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Review #057: NBA 2K Playgrounds 2 (Nintendo Switch)

Reviewer: Chad M.

Developer: Saber Interactive

Publisher: 2K Games

Category: Sports

Release Date: 10.15.2018



Download NBA 2K Playgrounds 2 from the Nintendo eShop here.

Purchase NBA 2K Playgrounds 2 (physically) from Amazon here.


Days Of Jam To Playgrounds

In the early 90’s, NBA Jam came out, and I played it all the time with my friends on the SNES. We would sit around playing for hours! When I got older, I would go to retro arcades hoping they’d have one, and when they did, I’d jump on and get lost listening to the announcers screaming “Boomshakalaka” & “He’s on Fire”! I’d fly all over the screen, stealing the ball and then dunking it in some crazy acrobatic dunk. Little did I know it was a critical darling, but it would become one of my favorite multiplayer games.


So, obviously I was waiting for years for the series to be either resurrected, or rehashed in another form. Since Acclaim went bankrupt back in 2004, I was getting worried that day would never come. Then Saber Interactive put out NBA Playgrounds, which looked like it was the closest thing to Jam I’d seen, so I was initially excited. Then, when I got the game, there were issues out of the gate. There were clunky controls and a precision shooting gauge that felt off—among other things—that made it a lackluster experience. I knew that if the game could be tweaked in areas and brought back, it had a chance to be a solid contender to Jam. Well, now Saber Interactive is back with its sophomore effort, NBA 2K Playgrounds 2. They have a new publisher this time in 2K Games, hence the addition of the 2K in the title.



Go Hard In The Paint

Before talking about the game modes and all the different aspects of the game, I’ll just rip the band-aid off and get down to the one issue that seems to be polarizing, and will have most people split. Just like the first game, most of the players are locked, and can be purchased using in-game currency. The same logic is applied in the sequel, where the characters are locked in packs of cards that you buy.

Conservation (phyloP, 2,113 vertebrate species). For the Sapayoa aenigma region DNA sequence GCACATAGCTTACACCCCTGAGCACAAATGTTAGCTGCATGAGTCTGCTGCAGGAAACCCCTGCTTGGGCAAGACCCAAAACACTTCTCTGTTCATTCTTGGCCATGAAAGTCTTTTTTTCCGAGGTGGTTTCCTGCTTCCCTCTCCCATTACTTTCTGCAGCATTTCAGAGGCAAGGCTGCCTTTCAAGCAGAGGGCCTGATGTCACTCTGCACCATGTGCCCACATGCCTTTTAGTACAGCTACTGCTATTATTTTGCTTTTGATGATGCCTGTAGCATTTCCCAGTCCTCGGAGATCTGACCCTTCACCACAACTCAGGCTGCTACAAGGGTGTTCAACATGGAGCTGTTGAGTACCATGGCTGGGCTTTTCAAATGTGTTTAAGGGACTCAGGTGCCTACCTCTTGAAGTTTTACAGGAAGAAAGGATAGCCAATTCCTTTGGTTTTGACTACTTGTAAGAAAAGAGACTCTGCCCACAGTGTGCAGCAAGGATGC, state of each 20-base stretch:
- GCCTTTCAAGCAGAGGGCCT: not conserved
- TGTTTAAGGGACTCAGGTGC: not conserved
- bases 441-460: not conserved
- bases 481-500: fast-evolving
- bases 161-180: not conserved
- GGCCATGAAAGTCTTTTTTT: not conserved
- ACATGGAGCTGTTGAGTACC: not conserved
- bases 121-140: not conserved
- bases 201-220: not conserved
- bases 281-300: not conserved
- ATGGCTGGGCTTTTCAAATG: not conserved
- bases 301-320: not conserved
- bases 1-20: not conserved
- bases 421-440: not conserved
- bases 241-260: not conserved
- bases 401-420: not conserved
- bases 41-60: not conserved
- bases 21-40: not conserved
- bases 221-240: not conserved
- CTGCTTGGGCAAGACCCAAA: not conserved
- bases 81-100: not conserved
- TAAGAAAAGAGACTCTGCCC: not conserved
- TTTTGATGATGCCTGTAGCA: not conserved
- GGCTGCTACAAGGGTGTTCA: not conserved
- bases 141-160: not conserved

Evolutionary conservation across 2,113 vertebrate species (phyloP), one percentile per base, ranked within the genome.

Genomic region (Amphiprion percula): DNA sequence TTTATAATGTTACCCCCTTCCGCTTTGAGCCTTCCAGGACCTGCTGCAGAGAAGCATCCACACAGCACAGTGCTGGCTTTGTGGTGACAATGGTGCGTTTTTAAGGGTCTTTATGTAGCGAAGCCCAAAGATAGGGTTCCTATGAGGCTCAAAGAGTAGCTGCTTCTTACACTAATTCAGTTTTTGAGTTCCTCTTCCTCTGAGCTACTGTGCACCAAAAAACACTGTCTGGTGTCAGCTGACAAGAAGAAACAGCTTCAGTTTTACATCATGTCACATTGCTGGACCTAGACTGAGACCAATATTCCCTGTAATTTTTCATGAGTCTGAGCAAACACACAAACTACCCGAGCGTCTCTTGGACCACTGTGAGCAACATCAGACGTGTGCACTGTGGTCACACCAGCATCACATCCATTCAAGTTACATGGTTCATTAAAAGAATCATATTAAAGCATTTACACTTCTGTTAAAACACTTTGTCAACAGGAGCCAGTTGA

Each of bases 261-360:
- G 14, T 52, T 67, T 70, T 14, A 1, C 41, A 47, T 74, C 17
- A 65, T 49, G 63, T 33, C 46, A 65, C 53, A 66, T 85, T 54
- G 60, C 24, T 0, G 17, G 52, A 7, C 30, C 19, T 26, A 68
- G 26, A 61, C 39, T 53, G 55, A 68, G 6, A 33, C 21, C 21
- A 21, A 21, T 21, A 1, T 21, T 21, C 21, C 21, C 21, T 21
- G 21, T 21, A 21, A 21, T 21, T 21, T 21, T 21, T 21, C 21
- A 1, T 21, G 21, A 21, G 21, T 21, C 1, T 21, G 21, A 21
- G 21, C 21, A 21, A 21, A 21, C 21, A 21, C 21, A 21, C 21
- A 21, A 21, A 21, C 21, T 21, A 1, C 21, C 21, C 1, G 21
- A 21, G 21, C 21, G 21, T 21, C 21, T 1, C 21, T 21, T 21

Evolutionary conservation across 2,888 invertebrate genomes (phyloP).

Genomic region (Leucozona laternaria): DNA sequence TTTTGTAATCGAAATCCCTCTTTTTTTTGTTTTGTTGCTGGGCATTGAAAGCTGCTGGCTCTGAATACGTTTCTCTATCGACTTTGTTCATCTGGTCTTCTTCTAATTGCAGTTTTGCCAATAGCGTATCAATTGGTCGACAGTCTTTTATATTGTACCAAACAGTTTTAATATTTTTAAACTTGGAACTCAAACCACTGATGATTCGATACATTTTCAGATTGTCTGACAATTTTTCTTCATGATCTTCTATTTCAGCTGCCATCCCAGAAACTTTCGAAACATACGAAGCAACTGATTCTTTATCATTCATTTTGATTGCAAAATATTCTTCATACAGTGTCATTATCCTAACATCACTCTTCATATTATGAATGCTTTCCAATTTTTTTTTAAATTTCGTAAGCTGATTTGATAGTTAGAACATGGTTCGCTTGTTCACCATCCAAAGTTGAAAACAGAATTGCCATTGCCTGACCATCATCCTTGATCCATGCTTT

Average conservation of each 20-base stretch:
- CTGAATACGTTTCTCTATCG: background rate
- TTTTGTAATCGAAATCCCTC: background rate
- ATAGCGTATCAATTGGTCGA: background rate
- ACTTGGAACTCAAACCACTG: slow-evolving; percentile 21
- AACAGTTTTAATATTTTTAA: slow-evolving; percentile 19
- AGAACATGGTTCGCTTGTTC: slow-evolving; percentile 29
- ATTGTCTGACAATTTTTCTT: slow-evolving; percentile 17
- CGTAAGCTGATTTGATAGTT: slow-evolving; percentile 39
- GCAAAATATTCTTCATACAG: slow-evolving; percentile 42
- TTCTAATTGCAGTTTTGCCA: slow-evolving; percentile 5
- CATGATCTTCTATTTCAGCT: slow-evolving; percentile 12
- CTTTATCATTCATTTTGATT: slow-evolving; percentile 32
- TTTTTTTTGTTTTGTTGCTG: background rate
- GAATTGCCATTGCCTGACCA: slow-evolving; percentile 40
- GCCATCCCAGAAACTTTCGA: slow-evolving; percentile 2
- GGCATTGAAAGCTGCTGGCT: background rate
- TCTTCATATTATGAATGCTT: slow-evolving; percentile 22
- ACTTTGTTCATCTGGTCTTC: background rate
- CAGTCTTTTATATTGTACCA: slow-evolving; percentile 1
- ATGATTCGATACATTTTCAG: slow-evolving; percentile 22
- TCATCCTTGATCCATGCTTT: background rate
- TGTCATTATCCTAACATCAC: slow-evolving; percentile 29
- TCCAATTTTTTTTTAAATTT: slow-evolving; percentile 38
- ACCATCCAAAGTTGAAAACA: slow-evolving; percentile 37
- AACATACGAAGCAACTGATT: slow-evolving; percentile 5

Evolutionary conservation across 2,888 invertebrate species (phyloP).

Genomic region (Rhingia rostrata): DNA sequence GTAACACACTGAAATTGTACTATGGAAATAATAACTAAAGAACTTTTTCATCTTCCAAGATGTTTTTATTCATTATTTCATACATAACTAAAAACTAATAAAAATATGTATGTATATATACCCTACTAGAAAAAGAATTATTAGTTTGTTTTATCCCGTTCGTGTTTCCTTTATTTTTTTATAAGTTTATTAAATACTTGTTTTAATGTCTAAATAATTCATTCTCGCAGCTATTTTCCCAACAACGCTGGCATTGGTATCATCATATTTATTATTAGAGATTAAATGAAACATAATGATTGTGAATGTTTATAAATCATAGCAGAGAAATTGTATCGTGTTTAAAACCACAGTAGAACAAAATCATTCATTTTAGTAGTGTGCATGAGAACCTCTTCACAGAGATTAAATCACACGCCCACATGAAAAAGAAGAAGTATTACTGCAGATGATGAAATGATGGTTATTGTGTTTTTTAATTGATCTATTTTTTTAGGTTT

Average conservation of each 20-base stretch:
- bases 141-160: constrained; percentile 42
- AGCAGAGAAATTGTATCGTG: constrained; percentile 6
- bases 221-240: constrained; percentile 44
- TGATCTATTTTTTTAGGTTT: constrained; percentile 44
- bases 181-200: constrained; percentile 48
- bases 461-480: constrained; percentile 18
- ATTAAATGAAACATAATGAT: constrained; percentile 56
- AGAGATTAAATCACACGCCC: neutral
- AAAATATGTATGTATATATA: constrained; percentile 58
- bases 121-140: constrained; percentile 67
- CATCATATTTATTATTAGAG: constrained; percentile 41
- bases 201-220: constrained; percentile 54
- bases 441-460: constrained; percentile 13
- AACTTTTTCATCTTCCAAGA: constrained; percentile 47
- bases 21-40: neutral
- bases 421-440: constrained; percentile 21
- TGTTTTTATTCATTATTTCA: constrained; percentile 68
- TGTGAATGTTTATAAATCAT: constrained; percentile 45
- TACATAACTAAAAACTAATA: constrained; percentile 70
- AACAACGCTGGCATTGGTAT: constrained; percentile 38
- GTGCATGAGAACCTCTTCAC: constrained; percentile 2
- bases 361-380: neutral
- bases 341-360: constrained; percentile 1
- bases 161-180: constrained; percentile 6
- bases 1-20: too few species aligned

When the game starts, you are given a few packs of cards that give you a handful of average players, one epic, and one legend. That may be random, but it was the exact same as the first game. Now, if the main reason you dropped your hard earned cash was to play with Lebron and Jordan, or a number of other big name characters, you’ll be let down at first, but you can get them all in one of two ways. The first is to grind it out, game after game, leveling up until you’re given enough in-game currency to buy packs. I played for about an hour and had enough to buy a pack, but it was a bronze pack—the weakest of the bunch.



It takes quite a bit more currency to buy the better two packs. This could be either a deal breaker or quite a grind, as I feel it would take a long time to unlock all the characters I wanted, especially a full set. The second way is to outright buy the full cast of players for an extra $10. This will again rub some wrong, as they’ll wonder why it wasn’t just part of the package from the start. On top of player packs, there are also Swag packs, where you can unlock clothes to deck out your players and make them look how you’d like.


Controls & Gameplay